Wishing to ensure that aspiring illustrators would inherit the traditions, skills, and professionalism that they had gleaned through years of experience, the founding illustrators, led by Al Dorne, launched this popular distance learning course in 1948. Based in Westport, Connecticut—which had been an artist’s colony since the 1920s—the Famous Artists School became America’s most popular art correspondence school during the Post-War era, serving as many as 60,000 students at the time. Its in-depth volumes gave practical how-to instruction in the unique working methods of John Atherton, Austin Briggs, Stevan Dohanos, Robert Fawcett, Peter Helck, Fred Ludekens, Al Parker, Norman Rockwell, Harold von Schmidt, Ben Stahl, and Jon Whitcomb. Though Dorne’s personal volume was never issued, his commentary appeared later, when selected lessons were compiled in four-volume sets focusing on narrative picturemaking, from idea to finished illustration. Through the years, the course was updated with new lessons and famous artists, and even sold door-to-door. Advertisements designed to attract students were featured prominently in magazines and comic books, often featuring a likeness of Norman Rockwell with the tag line: “We’re looking for people who love to draw…”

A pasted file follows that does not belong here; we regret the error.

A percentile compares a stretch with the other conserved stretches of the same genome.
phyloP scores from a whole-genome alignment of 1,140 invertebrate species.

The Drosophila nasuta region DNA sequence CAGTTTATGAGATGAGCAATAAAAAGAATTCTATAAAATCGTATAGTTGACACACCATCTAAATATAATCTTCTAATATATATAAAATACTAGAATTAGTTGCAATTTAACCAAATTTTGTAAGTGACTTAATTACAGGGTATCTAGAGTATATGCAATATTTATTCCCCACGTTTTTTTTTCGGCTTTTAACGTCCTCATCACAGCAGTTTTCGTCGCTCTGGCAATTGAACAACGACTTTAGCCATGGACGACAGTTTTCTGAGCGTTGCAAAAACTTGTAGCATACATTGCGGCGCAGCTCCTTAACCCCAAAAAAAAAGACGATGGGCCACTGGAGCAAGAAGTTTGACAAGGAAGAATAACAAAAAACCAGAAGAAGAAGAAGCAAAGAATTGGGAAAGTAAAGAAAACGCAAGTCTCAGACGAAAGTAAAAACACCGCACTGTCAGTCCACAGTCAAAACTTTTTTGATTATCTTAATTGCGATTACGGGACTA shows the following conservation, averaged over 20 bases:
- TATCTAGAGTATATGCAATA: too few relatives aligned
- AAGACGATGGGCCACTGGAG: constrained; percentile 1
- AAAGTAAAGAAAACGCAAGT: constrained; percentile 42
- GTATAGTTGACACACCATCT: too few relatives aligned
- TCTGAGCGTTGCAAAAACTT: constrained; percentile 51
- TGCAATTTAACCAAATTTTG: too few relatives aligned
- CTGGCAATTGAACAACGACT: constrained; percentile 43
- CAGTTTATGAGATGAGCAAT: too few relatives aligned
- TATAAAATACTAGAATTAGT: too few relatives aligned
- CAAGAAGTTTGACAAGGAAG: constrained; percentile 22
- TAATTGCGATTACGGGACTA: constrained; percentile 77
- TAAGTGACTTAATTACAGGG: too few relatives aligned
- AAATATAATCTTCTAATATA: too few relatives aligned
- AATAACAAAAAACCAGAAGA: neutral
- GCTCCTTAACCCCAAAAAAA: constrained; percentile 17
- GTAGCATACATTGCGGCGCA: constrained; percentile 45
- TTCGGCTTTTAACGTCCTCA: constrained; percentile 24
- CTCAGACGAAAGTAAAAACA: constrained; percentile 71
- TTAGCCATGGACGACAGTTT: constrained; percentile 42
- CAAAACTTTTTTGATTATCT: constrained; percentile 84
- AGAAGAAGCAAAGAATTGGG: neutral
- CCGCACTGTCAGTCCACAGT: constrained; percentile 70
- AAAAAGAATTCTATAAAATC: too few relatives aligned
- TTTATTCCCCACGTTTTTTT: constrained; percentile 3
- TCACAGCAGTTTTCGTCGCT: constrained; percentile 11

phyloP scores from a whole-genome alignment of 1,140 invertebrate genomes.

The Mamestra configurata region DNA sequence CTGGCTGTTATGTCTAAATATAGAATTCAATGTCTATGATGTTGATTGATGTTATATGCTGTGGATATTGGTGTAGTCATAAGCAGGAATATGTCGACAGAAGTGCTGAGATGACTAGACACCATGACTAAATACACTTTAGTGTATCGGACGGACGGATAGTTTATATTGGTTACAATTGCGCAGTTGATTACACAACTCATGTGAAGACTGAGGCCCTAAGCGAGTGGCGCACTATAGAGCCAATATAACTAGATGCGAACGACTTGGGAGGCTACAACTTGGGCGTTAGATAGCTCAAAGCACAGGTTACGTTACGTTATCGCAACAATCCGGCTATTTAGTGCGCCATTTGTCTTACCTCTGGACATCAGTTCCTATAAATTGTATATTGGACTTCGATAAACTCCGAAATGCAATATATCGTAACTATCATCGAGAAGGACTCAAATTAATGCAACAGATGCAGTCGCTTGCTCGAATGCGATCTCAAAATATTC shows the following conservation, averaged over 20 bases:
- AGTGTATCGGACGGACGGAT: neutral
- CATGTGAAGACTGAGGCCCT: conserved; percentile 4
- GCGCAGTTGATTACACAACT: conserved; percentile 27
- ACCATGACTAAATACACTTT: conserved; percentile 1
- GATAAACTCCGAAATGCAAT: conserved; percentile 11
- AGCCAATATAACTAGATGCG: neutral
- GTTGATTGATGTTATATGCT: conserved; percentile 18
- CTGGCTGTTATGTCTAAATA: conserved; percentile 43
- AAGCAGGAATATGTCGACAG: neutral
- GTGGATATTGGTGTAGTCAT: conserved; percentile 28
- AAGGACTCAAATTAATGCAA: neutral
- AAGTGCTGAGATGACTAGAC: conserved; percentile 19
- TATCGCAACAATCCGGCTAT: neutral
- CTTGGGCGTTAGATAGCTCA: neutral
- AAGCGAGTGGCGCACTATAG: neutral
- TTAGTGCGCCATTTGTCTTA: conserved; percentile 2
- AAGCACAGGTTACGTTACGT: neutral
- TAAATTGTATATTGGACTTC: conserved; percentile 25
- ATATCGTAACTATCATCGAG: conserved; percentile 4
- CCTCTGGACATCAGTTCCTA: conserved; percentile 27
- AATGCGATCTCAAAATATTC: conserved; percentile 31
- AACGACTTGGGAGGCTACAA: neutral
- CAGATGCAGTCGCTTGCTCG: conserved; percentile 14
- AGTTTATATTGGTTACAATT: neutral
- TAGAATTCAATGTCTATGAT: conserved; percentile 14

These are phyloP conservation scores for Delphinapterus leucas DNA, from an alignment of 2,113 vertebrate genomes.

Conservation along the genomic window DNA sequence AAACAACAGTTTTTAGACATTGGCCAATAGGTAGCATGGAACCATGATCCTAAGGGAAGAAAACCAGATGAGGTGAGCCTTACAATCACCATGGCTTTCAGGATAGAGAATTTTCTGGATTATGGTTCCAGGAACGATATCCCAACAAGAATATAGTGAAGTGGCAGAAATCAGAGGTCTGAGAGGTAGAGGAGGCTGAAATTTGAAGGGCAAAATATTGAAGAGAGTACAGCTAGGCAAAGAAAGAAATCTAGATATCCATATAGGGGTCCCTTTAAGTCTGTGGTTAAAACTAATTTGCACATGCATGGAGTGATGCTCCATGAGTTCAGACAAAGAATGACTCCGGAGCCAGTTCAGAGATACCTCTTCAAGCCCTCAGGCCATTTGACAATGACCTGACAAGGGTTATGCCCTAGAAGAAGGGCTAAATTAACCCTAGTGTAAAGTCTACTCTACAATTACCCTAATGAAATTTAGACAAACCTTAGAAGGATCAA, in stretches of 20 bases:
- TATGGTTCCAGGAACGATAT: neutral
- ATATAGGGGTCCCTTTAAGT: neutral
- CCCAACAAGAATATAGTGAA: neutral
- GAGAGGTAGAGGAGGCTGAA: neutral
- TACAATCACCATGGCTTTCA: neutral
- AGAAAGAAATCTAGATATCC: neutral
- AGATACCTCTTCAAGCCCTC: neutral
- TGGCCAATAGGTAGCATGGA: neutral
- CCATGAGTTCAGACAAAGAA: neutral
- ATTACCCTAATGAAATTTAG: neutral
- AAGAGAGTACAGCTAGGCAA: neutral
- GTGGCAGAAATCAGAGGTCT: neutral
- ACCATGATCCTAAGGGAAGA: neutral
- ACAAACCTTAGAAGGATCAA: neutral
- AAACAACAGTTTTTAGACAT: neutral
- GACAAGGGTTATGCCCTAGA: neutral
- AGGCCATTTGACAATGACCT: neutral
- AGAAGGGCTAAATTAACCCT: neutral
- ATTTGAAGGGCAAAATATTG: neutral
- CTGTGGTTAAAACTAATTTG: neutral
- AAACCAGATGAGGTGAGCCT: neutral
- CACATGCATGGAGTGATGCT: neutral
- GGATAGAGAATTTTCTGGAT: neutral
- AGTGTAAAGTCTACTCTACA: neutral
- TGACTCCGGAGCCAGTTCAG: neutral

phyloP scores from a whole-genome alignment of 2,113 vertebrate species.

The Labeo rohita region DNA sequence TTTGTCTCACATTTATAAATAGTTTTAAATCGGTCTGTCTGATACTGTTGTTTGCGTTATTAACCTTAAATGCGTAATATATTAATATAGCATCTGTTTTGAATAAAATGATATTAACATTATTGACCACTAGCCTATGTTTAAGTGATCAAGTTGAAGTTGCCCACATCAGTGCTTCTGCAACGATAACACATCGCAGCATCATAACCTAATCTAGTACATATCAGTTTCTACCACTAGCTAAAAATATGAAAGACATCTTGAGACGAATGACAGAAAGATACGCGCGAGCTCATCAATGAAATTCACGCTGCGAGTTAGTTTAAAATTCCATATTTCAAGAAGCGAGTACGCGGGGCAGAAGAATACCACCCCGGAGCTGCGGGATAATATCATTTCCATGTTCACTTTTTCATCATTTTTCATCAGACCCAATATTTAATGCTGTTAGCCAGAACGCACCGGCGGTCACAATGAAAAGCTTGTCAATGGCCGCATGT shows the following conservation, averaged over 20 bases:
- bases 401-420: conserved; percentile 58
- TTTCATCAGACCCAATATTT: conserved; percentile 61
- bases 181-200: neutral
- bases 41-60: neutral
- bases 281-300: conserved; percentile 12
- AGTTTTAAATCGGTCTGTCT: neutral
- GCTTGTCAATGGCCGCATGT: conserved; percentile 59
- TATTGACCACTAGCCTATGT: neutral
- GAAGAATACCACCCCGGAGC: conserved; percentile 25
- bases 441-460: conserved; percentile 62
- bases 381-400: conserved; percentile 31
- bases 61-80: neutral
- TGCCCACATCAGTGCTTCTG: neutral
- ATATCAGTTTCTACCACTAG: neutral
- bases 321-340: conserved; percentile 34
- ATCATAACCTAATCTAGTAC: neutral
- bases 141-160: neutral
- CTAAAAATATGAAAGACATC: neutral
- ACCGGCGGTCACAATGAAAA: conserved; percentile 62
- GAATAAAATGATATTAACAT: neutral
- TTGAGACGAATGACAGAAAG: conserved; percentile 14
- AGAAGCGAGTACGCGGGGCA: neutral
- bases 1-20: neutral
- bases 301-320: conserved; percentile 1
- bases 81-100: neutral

Norman Rockwell Museum is the fortunate beneficiary of a substantial collection of original art and archival materials from the school’s most recent owners, Magdalen and Robert Livesey. In the process of being digitized and shared online for study and enjoyment, the collection reveals both the creative approaches of these artists and the ways in which art was viewed as a viable path to a fulfilling and successful life—literally, “A Richer Life Through Art.”
A special event this summer will celebrate the publication of Drawing Lessons from the Famous Artists School: Classic Techniques and Expert Tips from the Golden Age of Illustration, published by Quarry/Quarto Books. Co-authored by Stephanie Haboush Plunkett, Deputy Director/Chief Curator, Norman Rockwell Museum, and Magdalen Livesey.